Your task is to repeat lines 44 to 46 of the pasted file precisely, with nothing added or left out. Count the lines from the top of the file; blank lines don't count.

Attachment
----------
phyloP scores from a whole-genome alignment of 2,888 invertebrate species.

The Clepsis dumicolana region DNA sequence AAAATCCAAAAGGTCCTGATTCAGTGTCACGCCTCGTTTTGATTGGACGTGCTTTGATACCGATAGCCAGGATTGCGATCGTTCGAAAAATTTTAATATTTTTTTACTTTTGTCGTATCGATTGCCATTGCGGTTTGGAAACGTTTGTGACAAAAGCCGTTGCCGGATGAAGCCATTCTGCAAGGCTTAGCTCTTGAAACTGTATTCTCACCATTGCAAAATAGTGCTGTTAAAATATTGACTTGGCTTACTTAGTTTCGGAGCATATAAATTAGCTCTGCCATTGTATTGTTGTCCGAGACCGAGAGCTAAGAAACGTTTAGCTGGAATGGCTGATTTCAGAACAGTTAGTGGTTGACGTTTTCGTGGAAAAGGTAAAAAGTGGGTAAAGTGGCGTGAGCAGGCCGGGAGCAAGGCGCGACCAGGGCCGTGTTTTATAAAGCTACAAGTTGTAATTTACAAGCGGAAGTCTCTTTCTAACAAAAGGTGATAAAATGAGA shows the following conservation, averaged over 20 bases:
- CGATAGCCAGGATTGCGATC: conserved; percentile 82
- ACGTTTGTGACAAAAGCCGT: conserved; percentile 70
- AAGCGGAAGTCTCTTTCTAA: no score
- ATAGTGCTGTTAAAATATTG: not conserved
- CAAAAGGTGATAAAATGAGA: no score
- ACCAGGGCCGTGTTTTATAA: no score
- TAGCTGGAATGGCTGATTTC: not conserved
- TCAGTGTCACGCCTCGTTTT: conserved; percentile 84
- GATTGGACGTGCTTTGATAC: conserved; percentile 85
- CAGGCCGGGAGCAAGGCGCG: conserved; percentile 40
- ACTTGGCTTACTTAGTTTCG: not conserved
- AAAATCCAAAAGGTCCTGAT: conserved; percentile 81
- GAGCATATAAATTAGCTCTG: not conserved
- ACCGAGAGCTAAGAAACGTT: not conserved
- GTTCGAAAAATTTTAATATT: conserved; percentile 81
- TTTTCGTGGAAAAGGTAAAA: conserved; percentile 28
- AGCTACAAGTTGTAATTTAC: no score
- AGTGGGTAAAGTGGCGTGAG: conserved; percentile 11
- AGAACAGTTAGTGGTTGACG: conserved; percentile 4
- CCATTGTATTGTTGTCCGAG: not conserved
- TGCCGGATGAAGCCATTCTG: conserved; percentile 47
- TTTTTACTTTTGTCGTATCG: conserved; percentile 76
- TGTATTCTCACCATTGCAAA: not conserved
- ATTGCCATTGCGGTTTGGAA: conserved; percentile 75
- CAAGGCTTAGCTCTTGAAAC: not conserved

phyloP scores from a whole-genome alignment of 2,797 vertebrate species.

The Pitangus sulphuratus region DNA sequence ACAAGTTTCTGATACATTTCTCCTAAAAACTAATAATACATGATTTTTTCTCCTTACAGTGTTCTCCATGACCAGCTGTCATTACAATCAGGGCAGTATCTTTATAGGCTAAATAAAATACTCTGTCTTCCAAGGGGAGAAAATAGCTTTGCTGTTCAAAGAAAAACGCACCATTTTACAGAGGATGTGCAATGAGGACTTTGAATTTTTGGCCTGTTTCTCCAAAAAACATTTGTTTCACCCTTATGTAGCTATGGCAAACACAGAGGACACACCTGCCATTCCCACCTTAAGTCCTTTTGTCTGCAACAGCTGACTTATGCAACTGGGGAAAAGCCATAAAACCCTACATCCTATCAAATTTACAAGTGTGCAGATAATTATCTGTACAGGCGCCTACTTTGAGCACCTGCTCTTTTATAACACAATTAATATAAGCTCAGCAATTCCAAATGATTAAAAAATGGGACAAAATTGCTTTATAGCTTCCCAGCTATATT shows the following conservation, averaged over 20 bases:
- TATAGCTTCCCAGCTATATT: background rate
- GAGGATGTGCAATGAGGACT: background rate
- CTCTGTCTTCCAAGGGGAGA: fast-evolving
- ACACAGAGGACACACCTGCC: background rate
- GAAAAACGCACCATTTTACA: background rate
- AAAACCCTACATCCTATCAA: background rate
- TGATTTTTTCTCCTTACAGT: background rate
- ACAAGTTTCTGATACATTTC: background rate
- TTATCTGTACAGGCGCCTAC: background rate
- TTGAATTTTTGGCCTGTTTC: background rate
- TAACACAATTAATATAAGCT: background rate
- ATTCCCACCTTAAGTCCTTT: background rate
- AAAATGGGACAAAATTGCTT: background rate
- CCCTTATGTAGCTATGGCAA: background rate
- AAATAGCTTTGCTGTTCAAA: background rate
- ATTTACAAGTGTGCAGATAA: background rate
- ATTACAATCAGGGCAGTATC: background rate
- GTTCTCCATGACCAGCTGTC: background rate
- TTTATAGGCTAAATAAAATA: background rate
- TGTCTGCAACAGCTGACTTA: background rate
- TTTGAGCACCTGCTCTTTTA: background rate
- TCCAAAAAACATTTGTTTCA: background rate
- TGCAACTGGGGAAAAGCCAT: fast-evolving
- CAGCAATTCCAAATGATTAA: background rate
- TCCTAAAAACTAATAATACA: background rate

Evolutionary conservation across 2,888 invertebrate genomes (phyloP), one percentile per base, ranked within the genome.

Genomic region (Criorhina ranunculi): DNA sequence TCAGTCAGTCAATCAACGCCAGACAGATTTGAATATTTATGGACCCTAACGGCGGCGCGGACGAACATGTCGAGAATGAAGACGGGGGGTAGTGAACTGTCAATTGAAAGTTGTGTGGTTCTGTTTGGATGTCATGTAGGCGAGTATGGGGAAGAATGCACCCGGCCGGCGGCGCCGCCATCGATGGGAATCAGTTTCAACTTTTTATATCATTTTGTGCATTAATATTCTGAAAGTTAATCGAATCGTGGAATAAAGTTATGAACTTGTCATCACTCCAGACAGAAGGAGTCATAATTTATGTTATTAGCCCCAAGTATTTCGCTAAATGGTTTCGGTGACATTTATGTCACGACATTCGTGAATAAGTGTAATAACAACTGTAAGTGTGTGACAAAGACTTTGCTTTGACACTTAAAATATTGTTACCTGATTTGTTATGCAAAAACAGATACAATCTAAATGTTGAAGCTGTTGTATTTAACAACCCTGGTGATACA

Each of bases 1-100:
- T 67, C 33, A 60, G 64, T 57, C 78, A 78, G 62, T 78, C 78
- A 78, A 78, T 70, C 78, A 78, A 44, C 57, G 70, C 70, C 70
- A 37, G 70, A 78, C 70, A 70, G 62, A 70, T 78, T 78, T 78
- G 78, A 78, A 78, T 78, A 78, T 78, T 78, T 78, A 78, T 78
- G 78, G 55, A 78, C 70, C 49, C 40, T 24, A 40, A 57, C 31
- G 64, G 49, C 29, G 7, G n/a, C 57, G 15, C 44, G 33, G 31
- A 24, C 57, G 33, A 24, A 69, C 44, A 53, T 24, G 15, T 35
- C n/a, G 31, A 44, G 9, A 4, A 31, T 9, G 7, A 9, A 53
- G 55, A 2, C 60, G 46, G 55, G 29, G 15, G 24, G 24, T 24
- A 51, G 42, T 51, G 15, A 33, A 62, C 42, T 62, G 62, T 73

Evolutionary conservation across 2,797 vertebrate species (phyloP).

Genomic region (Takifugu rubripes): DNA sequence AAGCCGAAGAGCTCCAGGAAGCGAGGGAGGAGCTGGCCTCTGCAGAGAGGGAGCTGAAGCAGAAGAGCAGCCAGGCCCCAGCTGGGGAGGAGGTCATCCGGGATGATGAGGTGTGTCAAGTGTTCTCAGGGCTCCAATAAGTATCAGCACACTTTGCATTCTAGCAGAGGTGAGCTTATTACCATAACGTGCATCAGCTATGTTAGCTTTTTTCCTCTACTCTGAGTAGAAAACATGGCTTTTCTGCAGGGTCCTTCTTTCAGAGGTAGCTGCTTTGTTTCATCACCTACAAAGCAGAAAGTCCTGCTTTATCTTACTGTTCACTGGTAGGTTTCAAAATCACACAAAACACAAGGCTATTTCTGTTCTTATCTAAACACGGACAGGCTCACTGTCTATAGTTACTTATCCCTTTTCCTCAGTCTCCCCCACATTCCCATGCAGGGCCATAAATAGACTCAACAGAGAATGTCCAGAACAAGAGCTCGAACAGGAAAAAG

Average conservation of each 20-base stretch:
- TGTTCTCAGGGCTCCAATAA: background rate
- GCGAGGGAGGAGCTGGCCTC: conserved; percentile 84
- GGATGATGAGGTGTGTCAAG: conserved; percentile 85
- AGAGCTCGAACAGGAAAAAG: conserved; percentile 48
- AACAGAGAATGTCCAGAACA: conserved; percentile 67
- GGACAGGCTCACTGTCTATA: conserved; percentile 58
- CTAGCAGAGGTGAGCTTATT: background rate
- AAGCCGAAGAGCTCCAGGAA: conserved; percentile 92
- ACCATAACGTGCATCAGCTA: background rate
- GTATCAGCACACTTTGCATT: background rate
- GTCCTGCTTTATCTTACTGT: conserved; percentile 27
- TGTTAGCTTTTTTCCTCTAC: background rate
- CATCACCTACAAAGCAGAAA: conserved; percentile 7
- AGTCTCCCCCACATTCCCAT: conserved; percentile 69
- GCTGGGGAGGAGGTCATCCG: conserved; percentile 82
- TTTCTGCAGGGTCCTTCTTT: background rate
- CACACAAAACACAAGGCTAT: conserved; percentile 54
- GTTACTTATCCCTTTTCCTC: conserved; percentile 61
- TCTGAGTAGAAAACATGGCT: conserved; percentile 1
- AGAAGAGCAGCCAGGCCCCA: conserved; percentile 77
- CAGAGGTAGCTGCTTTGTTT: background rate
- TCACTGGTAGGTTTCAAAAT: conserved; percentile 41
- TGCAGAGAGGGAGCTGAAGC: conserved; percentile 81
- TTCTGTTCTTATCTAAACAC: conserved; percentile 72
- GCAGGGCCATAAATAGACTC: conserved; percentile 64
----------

- AAATAGCTTTGCTGTTCAAA: background rate
- ATTTACAAGTGTGCAGATAA: background rate
- ATTACAATCAGGGCAGTATC: background rate